2008-06-09 14:19:13

by Weathers, Norman R.

[permalink] [raw]
Subject: RE: Problems with large number of clients and reads

-----Original Message-----
From: J. Bruce Fields [mailto:[email protected]]
Sent: Fri 6/6/2008 11:09 AM
To: Weathers, Norman R.
Cc: [email protected]
Subject: Re: Problems with large number of clients and reads

On Tue, Jun 03, 2008 at 01:50:01PM -0500, Norman Weathers wrote:
> Hello all,
> We are having some issues with some high throughput servers of ours.
> Here is the issue, we are using a vanilla kernel on a node
> with 2 Dual Core Intels (3 GHz) and 16 GB of ram. The files that are
> being served are around 2 GB each, and there are usually 3 to 5 of them
> being read, so once read they fit into memory nicely, and when all is
> working correctly, we have a perfectly filled cache, with almost no disk
> activity.
> When we have large NFS activity (say, 600 to 1200 clients) connecting to
> the server(s), they can get into a state where they are using up all of
> memory, but they are dropping cache. slabtop is showing 13 GB of memory
> being used by the size-4096 slab object. We have two ethernet channels
> bonded, so we see in excess of 240 MB/s of data flowing out of the box,
> and all of the sudden, disk activity has risen to 185 MB/s. This
> happens if we are using 8 or more nfs threads. If we limit the threads
> to 6 or less, this doesn't happen. Of course, we are starving clients,
> but at least the jobs that my customers are throwing out there are
> progressing. The question becomes, what is causing the memory to be
> used up by the slab size-4096 object? Why when all of the sudden a
> bunch of clients ask for data does this object grow from 100 MB to 13
> GB? I have set the memory settings to something that I thought was
> reasonable.
> Here is some more of the particulars:
> sysctl.conf tcp memory settings:
> # NFS Tuning Parameters
> sunrpc.udp_slot_table_entries = 128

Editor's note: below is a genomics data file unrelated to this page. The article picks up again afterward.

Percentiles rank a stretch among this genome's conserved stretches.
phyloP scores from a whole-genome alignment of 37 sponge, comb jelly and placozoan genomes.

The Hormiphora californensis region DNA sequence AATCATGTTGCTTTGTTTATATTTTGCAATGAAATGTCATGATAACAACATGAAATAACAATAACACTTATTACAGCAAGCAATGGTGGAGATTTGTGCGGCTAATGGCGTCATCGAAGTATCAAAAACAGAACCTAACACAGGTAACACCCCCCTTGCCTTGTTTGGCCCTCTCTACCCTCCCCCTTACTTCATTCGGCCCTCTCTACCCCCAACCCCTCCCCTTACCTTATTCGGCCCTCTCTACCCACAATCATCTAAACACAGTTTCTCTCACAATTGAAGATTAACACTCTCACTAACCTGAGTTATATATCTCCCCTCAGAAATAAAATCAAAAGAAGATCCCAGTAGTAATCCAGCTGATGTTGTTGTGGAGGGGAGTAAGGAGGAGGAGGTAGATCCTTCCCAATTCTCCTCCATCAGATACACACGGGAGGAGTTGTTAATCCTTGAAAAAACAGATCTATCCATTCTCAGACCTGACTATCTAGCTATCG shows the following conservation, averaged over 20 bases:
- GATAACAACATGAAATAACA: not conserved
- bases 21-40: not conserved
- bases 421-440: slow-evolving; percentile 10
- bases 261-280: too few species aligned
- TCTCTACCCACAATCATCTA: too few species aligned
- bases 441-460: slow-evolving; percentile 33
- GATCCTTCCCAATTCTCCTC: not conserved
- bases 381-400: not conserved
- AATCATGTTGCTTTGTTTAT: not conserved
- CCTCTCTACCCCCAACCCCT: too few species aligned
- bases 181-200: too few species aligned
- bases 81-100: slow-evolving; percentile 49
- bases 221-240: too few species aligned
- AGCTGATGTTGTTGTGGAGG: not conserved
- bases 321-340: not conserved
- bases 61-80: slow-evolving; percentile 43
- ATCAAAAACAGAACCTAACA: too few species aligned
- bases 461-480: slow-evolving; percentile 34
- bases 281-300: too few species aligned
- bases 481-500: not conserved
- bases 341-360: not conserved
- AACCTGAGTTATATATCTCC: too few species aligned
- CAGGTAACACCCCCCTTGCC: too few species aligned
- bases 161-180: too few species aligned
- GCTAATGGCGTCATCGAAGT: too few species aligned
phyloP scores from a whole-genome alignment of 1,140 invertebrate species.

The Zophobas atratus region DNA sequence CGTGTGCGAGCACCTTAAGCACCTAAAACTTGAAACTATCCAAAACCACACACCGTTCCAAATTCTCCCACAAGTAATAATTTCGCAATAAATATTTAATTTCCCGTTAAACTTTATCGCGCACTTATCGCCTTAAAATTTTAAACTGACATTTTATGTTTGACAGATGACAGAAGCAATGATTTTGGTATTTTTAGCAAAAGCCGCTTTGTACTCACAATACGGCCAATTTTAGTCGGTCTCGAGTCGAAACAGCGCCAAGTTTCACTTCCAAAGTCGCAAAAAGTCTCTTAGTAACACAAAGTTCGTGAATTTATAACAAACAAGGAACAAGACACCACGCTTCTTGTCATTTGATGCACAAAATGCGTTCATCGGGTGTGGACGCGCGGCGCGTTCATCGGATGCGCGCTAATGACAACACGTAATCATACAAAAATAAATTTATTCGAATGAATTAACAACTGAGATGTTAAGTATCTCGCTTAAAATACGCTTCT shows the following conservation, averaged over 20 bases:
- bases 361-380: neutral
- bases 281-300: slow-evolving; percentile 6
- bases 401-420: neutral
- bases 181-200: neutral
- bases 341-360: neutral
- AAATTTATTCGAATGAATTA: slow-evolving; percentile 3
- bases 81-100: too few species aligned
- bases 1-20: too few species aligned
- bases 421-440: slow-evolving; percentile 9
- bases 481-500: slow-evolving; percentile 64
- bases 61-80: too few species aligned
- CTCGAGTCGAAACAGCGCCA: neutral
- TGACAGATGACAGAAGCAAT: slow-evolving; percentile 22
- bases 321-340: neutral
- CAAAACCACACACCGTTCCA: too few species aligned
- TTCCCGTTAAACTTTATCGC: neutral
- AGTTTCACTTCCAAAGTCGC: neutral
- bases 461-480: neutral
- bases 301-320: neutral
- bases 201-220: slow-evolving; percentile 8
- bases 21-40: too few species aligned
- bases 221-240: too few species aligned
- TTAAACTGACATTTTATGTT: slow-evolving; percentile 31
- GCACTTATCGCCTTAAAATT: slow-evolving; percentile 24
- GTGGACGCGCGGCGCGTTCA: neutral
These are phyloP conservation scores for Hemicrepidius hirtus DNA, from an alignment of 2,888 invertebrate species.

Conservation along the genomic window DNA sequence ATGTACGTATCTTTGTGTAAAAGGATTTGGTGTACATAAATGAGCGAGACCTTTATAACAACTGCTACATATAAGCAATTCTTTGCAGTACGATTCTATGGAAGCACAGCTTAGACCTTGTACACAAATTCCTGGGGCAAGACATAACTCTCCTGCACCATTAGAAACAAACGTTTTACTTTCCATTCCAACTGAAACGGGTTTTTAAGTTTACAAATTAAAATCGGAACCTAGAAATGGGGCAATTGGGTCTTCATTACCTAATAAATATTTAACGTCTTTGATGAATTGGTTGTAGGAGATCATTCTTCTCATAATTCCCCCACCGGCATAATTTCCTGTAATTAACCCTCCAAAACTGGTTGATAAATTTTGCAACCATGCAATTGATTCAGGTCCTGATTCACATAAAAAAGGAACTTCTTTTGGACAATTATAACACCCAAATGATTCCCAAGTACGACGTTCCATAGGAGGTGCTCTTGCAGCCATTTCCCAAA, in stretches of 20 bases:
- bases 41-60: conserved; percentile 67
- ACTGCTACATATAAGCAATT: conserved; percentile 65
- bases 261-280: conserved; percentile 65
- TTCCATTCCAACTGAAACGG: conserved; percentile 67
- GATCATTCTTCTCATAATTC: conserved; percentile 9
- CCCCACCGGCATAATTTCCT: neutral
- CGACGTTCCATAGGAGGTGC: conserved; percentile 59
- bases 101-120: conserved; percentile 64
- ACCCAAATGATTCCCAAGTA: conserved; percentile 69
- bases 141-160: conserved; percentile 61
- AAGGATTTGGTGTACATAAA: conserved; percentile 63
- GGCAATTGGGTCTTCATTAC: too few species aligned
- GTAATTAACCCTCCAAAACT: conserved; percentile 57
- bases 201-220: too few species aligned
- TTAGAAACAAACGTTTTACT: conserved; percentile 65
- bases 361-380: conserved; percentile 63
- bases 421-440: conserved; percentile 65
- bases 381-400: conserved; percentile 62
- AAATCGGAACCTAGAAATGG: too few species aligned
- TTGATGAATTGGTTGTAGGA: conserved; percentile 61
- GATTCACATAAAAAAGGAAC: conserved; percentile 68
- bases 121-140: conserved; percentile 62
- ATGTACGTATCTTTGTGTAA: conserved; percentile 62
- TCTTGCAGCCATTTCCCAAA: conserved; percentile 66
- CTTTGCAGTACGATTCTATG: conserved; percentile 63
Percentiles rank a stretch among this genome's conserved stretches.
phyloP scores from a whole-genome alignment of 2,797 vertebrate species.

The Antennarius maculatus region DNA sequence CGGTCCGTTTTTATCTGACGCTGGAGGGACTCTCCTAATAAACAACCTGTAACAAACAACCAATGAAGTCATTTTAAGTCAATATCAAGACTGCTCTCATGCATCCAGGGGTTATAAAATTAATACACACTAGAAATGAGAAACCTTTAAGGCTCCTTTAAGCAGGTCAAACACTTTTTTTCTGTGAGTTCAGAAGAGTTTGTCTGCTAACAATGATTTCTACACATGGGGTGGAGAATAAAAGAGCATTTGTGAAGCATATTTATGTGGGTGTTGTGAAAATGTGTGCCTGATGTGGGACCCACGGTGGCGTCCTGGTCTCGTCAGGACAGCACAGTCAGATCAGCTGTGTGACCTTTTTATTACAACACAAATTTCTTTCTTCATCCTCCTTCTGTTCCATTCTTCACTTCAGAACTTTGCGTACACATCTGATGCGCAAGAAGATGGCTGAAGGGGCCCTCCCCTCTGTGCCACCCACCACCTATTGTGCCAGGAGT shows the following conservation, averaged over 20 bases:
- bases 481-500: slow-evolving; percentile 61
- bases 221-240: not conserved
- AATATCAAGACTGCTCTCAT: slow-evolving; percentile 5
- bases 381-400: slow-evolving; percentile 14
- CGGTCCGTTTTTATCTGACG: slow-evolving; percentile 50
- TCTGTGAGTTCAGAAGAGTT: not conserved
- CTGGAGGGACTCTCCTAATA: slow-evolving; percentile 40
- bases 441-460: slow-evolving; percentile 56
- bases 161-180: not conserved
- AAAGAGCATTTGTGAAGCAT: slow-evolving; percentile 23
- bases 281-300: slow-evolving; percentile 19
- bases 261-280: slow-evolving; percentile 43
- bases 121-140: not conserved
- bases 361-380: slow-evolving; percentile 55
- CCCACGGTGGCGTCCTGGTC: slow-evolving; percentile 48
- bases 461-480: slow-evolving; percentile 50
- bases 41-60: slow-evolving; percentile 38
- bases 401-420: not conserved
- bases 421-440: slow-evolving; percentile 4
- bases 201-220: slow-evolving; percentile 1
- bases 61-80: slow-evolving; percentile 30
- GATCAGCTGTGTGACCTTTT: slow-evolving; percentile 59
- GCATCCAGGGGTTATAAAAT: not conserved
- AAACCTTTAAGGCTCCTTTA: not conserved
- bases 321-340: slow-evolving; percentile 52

> sunrpc.tcp_slot_table_entries = 128
> vm.overcommit_ratio = 80
> net.core.rmem_max=524288
> net.core.rmem_default=262144
> net.core.wmem_max=524288
> net.core.wmem_default=262144
> net.ipv4.tcp_rmem = 8192 262144 524288
> net.ipv4.tcp_wmem = 8192 262144 524288
> net.ipv4.tcp_sack=0
> net.ipv4.tcp_timestamps=0
> vm.min_free_kbytes=50000
> vm.overcommit_memory=1
> net.ipv4.tcp_reordering=127
> # Enable tcp_low_latency
> net.ipv4.tcp_low_latency=1
> Here is a current reading from a slabtop of a system where this error is
> happening:
> 3007154 3007154 100% 4.00K 3007154 1 12028616K size-4096
> Note the size of the object cache, usually it is 50 - 100 MB (I have
> another box with 32 threads and the same settings which is bouncing
> between 50 and 128 MB right now).
> I have a lot of client boxes that need access to these servers, and
> would really benefit from having more threads, but if I increase the
> number of threads, it pushes everything out of cache, forcing re-reads,
> and really slows down our jobs.
> Any thoughts on this?

>I'd've thought that suggests a leak of memory allocated by kmalloc().

>Does the size-4096 cache decrease eventually, or does it stay that large
>until you reboot?


I would agree that it "looks" like a memory leak. If I restart NFS, the size-4096 cache
goes from 12 GB to under 50 MB, but then depending upon how hard the box is utilized, it
starts to climb back up. I have seen it climb back up to 3 or 4 GB right after the
restart, but that is much better because the regular disk cache will grow from the 2 GB
that it was pressured into back to 5 or 8 GB, so all of the files have been reread into
memory and things are progressing smoothly. It is weird. I really think that this has
to do with a lot of connections happening at once, because I can run slabtop and see a
node that is running full out, but only have a couple hundred megs of the size-4096 slab
being used, and then turn around and see another node that is pushing out 245 MB/s and
all of the sudden using over 12 GB of the size-4096. It is very odd... If I lower the
number of threads from a usable 64 to a low of 3 threads, I have less of a chance of the
servers going haywire, to the point of being so loaded they may crash or you cannot
contact them over the network (fortunately, I have serial on these boxes so that I can
get on the nodes if they reach that point). If I run 8 threads, and with enough
clients, I can bring down one of these servers. size-4096 goes through the roof, and
depending on the hour of the day, the server can either crash or becomes unresponsive.